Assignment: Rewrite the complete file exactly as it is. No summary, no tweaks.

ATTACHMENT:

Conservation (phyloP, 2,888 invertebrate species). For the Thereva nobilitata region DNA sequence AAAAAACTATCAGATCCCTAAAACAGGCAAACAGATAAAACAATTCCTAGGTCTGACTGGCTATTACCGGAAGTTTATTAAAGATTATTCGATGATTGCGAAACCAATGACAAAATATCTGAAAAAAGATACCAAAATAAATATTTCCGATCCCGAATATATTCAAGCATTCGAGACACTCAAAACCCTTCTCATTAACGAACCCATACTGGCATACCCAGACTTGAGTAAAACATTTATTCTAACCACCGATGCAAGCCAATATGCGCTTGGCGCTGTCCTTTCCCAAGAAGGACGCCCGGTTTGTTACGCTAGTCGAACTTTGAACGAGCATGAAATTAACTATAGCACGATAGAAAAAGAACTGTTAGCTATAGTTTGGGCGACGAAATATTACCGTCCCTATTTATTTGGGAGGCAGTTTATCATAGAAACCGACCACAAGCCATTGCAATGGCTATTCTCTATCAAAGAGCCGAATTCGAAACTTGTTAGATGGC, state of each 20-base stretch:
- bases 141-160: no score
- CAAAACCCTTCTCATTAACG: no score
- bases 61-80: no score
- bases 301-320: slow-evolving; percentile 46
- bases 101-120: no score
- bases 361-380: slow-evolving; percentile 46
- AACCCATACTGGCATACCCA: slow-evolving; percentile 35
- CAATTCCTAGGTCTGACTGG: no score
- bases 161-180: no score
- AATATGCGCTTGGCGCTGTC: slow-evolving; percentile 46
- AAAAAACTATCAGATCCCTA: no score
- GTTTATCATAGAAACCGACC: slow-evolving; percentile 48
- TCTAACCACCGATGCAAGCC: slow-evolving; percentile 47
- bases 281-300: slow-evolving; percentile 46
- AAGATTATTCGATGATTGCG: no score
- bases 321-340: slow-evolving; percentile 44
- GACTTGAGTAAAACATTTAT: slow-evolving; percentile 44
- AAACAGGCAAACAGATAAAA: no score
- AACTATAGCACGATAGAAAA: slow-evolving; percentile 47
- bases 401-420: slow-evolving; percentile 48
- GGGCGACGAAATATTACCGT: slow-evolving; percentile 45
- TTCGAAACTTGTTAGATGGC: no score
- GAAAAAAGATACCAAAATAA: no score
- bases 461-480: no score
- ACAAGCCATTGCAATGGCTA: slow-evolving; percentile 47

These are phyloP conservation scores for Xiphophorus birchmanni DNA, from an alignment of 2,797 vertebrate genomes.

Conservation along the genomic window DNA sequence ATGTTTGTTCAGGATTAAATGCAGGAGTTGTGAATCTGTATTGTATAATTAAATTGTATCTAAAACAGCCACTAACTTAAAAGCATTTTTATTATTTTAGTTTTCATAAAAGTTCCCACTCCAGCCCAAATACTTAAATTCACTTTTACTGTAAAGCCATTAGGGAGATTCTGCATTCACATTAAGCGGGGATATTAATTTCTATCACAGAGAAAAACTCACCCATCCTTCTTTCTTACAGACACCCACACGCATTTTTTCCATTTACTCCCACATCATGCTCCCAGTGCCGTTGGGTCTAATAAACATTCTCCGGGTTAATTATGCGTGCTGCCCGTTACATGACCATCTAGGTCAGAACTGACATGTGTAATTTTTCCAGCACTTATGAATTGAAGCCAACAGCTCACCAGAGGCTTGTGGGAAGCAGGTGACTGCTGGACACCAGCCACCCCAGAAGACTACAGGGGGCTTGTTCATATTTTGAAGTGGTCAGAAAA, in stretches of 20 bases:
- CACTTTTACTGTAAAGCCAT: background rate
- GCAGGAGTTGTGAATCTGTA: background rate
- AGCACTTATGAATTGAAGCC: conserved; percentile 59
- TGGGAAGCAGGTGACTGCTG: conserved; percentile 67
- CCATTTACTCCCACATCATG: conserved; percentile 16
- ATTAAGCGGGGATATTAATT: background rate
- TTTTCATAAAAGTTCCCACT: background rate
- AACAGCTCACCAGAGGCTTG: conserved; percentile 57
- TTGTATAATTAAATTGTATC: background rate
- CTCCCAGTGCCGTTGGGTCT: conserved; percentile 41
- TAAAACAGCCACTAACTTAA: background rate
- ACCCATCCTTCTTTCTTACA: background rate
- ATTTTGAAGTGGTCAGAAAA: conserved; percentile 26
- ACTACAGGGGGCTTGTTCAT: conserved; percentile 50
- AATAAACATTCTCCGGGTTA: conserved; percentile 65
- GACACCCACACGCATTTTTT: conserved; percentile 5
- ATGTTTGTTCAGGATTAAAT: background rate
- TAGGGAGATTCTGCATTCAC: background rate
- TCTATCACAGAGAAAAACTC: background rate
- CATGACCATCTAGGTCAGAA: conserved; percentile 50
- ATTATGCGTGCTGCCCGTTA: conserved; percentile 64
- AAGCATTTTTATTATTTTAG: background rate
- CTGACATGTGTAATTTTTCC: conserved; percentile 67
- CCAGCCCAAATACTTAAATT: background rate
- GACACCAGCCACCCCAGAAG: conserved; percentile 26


Conservation (phyloP, 2,888 invertebrate species). For the Thereva nobilitata region DNA sequence AAAAAACTATCAGATCCCTAAAACAGGCAAACAGATAAAACAATTCCTAGGTCTGACTGGCTATTACCGGAAGTTTATTAAAGATTATTCGATGATTGCGAAACCAATGACAAAATATCTGAAAAAAGATACCAAAATAAATATTTCCGATCCCGAATATATTCAAGCATTCGAGACACTCAAAACCCTTCTCATTAACGAACCCATACTGGCATACCCAGACTTGAGTAAAACATTTATTCTAACCACCGATGCAAGCCAATATGCGCTTGGCGCTGTCCTTTCCCAAGAAGGACGCCCGGTTTGTTACGCTAGTCGAACTTTGAACGAGCATGAAATTAACTATAGCACGATAGAAAAAGAACTGTTAGCTATAGTTTGGGCGACGAAATATTACCGTCCCTATTTATTTGGGAGGCAGTTTATCATAGAAACCGACCACAAGCCATTGCAATGGCTATTCTCTATCAAAGAGCCGAATTCGAAACTTGTTAGATGGC, state of each 20-base stretch:
- bases 141-160: no score
- CAAAACCCTTCTCATTAACG: no score
- bases 61-80: no score
- bases 301-320: slow-evolving; percentile 46
- bases 101-120: no score
- bases 361-380: slow-evolving; percentile 46
- AACCCATACTGGCATACCCA: slow-evolving; percentile 35
- CAATTCCTAGGTCTGACTGG: no score
- bases 161-180: no score
- AATATGCGCTTGGCGCTGTC: slow-evolving; percentile 46
- AAAAAACTATCAGATCCCTA: no score
- GTTTATCATAGAAACCGACC: slow-evolving; percentile 48
- TCTAACCACCGATGCAAGCC: slow-evolving; percentile 47
- bases 281-300: slow-evolving; percentile 46
- AAGATTATTCGATGATTGCG: no score
- bases 321-340: slow-evolving; percentile 44
- GACTTGAGTAAAACATTTAT: slow-evolving; percentile 44
- AAACAGGCAAACAGATAAAA: no score
- AACTATAGCACGATAGAAAA: slow-evolving; percentile 47
- bases 401-420: slow-evolving; percentile 48
- GGGCGACGAAATATTACCGT: slow-evolving; percentile 45
- TTCGAAACTTGTTAGATGGC: no score
- GAAAAAAGATACCAAAATAA: no score
- bases 461-480: no score
- ACAAGCCATTGCAATGGCTA: slow-evolving; percentile 47

These are phyloP conservation scores for Xiphophorus birchmanni DNA, from an alignment of 2,797 vertebrate genomes.

Conservation along the genomic window DNA sequence ATGTTTGTTCAGGATTAAATGCAGGAGTTGTGAATCTGTATTGTATAATTAAATTGTATCTAAAACAGCCACTAACTTAAAAGCATTTTTATTATTTTAGTTTTCATAAAAGTTCCCACTCCAGCCCAAATACTTAAATTCACTTTTACTGTAAAGCCATTAGGGAGATTCTGCATTCACATTAAGCGGGGATATTAATTTCTATCACAGAGAAAAACTCACCCATCCTTCTTTCTTACAGACACCCACACGCATTTTTTCCATTTACTCCCACATCATGCTCCCAGTGCCGTTGGGTCTAATAAACATTCTCCGGGTTAATTATGCGTGCTGCCCGTTACATGACCATCTAGGTCAGAACTGACATGTGTAATTTTTCCAGCACTTATGAATTGAAGCCAACAGCTCACCAGAGGCTTGTGGGAAGCAGGTGACTGCTGGACACCAGCCACCCCAGAAGACTACAGGGGGCTTGTTCATATTTTGAAGTGGTCAGAAAA, in stretches of 20 bases:
- CACTTTTACTGTAAAGCCAT: background rate
- GCAGGAGTTGTGAATCTGTA: background rate
- AGCACTTATGAATTGAAGCC: conserved; percentile 59
- TGGGAAGCAGGTGACTGCTG: conserved; percentile 67
- CCATTTACTCCCACATCATG: conserved; percentile 16
- ATTAAGCGGGGATATTAATT: background rate
- TTTTCATAAAAGTTCCCACT: background rate
- AACAGCTCACCAGAGGCTTG: conserved; percentile 57
- TTGTATAATTAAATTGTATC: background rate
- CTCCCAGTGCCGTTGGGTCT: conserved; percentile 41
- TAAAACAGCCACTAACTTAA: background rate
- ACCCATCCTTCTTTCTTACA: background rate
- ATTTTGAAGTGGTCAGAAAA: conserved; percentile 26
- ACTACAGGGGGCTTGTTCAT: conserved; percentile 50
- AATAAACATTCTCCGGGTTA: conserved; percentile 65
- GACACCCACACGCATTTTTT: conserved; percentile 5
- ATGTTTGTTCAGGATTAAAT: background rate
- TAGGGAGATTCTGCATTCAC: background rate
- TCTATCACAGAGAAAAACTC: background rate
- CATGACCATCTAGGTCAGAA: conserved; percentile 50
- ATTATGCGTGCTGCCCGTTA: conserved; percentile 64
- AAGCATTTTTATTATTTTAG: background rate
- CTGACATGTGTAATTTTTCC: conserved; percentile 67
- CCAGCCCAAATACTTAAATT: background rate
- GACACCAGCCACCCCAGAAG: conserved; percentile 26